Peoria Public Radio Staff
Sun July 28, 2013
'Batman' Style: How We Can See With Sound, Too
Originally published on Mon July 29, 2013 10:30 am
Birds do it. Bats do it. Now even educated people do it. Echolocation is the process used by certain animals to identify what lies ahead of them, by emitting sounds that bounce off objects.
Now a team of researchers has created an algorithm that could give the rest of us a chance to see with sound.
Lead study author Ivan Dokmanic of the Ecole Polytechnique Federale in Switzerland says the project started with a question: "Is it possible to just produce a sound and be like Batman or just hear the shape of the room?"
Dokmanic and his team made it happen.
First, they set up a few microphones around a room. Then, "hook these microphones up to an amplifier and a computer, produce some sound, and then just calculate the shape of the room based on the echoes that you receive from the walls in the room," Dokmanic says.
So what's it good for?
For starters, it could be used in architectural acoustics. Say you're building a concert hall and you know just how you want it to sound, Dokmanic says. "Just plug this into our algorithm. And then this algorithm will produce the room that produces these echoes," he says.
The technology could also be used as an aid for blind people. Dokmanic says it could "give some kind of optic feedback maybe to the user saying, 'OK, the general form of the room is like this,' or, 'There are obstacles here and there.' "
It could also be used in audio forensics. A recording that captured the sound of a crime being committed could then be used to reconstruct the room, providing evidence to investigators.
But these applications are not available just yet. Dokmanic says he and his team are in the process of raising funds to expand the technology and hope to turn it into a smartphone app.
"I hope not too long — but the realistic horizon is two years to get something that's really usable by everyone," he says.
JACKI LYDEN, HOST:
Now, from sound beneath the waves to sound above ground. Birds do it. Bats do it. Now, even educated people do it. We're talking about echolocation: the process whereby animals emit sounds to locate objects. A team of researchers has created an algorithm that lets us see with sound. Ivan Dokmanic of the Ecole Polytechnique Federale in Switzerland says the project kicked off with a question.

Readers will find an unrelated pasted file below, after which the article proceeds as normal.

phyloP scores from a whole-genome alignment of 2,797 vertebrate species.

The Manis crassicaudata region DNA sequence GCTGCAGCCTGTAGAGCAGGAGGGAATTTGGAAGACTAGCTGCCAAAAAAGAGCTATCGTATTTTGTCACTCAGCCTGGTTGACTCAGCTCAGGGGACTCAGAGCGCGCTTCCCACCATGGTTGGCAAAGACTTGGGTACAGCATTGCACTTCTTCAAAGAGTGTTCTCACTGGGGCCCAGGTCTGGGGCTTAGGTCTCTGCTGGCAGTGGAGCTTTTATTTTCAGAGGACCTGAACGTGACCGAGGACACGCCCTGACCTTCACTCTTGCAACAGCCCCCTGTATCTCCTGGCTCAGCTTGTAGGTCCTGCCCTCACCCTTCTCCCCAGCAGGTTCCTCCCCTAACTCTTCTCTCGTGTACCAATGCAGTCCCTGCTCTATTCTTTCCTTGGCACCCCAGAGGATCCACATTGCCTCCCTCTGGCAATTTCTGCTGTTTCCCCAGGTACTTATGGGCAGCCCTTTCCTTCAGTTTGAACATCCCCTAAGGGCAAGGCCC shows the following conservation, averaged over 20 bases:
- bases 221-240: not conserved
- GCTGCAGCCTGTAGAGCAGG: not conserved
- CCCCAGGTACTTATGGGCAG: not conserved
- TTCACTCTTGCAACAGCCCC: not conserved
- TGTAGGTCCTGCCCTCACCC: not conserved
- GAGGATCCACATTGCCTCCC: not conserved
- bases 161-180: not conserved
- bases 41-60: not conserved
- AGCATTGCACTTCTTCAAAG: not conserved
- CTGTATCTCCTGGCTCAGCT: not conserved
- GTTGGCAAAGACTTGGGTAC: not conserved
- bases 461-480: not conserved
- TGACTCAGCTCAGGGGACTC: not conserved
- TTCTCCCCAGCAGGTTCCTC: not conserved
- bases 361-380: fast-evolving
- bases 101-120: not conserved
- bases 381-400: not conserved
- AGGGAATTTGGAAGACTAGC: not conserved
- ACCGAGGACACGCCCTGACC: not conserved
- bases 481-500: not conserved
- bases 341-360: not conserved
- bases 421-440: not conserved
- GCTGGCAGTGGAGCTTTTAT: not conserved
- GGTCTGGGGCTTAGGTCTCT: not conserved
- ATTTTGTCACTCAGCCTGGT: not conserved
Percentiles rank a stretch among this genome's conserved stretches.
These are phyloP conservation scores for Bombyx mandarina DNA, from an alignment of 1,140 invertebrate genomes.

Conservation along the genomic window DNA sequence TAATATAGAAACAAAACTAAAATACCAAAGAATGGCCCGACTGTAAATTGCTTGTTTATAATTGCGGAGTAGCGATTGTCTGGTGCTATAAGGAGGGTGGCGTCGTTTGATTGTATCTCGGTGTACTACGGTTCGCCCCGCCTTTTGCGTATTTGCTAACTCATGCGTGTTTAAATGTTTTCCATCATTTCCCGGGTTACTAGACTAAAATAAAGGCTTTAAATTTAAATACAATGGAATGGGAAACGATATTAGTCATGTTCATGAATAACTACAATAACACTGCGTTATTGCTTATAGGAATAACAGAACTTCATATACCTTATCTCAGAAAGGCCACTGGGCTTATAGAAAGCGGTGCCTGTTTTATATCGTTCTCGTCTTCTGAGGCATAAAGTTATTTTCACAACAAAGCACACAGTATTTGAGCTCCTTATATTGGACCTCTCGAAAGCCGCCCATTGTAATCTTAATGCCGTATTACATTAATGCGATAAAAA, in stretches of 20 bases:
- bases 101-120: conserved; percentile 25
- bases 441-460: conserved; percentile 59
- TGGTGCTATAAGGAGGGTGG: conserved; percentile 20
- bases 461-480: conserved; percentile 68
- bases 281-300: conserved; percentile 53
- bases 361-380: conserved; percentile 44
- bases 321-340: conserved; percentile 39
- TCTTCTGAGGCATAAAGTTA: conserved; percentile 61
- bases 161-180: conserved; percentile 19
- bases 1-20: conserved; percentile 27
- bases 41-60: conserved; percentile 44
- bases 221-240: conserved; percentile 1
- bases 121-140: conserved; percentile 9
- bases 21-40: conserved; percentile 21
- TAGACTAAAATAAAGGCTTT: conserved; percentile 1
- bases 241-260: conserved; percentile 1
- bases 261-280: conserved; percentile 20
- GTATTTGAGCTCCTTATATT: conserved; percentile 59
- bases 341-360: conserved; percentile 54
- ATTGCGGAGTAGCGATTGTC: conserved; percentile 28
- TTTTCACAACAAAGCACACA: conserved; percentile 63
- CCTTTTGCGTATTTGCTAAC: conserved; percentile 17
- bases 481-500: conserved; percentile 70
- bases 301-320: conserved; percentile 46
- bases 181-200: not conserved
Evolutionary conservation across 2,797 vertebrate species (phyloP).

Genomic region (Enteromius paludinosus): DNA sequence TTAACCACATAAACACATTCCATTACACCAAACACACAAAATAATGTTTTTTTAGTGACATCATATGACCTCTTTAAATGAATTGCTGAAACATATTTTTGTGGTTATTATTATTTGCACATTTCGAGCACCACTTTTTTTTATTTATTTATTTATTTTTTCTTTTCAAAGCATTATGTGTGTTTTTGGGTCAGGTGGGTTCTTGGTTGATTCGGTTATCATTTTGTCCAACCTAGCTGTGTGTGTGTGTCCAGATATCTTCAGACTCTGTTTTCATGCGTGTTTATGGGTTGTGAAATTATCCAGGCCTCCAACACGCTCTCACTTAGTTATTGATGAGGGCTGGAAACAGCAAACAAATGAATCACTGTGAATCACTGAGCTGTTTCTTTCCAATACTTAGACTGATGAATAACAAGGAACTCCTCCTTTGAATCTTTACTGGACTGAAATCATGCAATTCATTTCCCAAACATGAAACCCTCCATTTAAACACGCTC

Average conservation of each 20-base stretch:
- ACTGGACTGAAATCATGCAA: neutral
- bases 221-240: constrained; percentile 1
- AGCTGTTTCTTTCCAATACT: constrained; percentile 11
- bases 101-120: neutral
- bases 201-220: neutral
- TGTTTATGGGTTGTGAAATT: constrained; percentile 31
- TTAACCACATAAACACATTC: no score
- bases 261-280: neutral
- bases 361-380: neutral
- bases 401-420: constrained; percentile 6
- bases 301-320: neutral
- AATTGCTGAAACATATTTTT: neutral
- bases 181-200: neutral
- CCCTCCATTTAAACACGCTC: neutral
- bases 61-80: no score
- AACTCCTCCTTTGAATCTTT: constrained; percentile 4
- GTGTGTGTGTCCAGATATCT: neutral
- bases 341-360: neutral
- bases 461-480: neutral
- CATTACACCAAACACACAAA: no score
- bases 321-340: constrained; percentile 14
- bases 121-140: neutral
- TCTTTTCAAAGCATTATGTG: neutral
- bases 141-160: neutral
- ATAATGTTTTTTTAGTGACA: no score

IVAN DOKMANIC: Is it possible to just produce a sound and be like Batman or just hear the shape of the room, right, just like "Dark Knight" style?
(SOUNDBITE OF MOVIE, "THE DARK KNIGHT")
MORGAN FREEMAN: (as Lucius Fox) You've turned every cellphone in Gotham into a microphone.
CHRISTIAN BALE: (as Batman) And a high-frequency generator-receiver.
LYDEN: Only Dokmanic's technology uses microphones in a different way. First, you set up a few of them around the room.
DOKMANIC: Hook these microphones up to an amplifier and to computer, produce some sound, and then just calculate the shape of the room based on the echoes that you receive from the walls in the room. Times when these echoes arrive enable us, using some mathematical tools, to determine where the walls actually are.
LYDEN: So how could we actually apply this technology in the real world? Well, for one thing, let's say you're building a concert hall and you know exactly what kind of sound you want.
DOKMANIC: In architectural acoustics, you could really say, okay, this is how I want my room to sound. And then just plug this into our algorithm, and then this algorithm will produce the room that produces these echoes.
LYDEN: Or the technology could be used as an aid for the blind providing optic feedback.
DOKMANIC: Saying, okay, you know, the general form of the room is like this, or there are obstacles here and there, and you know, be careful.
LYDEN: It could also come in handy when solving a crime if there happens to be a recording of it.
DOKMANIC: You can imagine that you could actually reconstruct the room where the sound was recorded.
LYDEN: But these applications aren't available for the public just yet. As to when we might see them, Ivan Dokmanic is optimistic but realistic.
DOKMANIC: I hope not too long. But, I guess, the realistic horizon is maybe two years to get something that's really usable by everyone.
LYDEN: Dokmanic says he and his team are raising funds to expand the technology. They hope to turn it into an app coming soon to a smart phone screen near you.
(SOUNDBITE OF MUSIC) Transcript provided by NPR, Copyright NPR.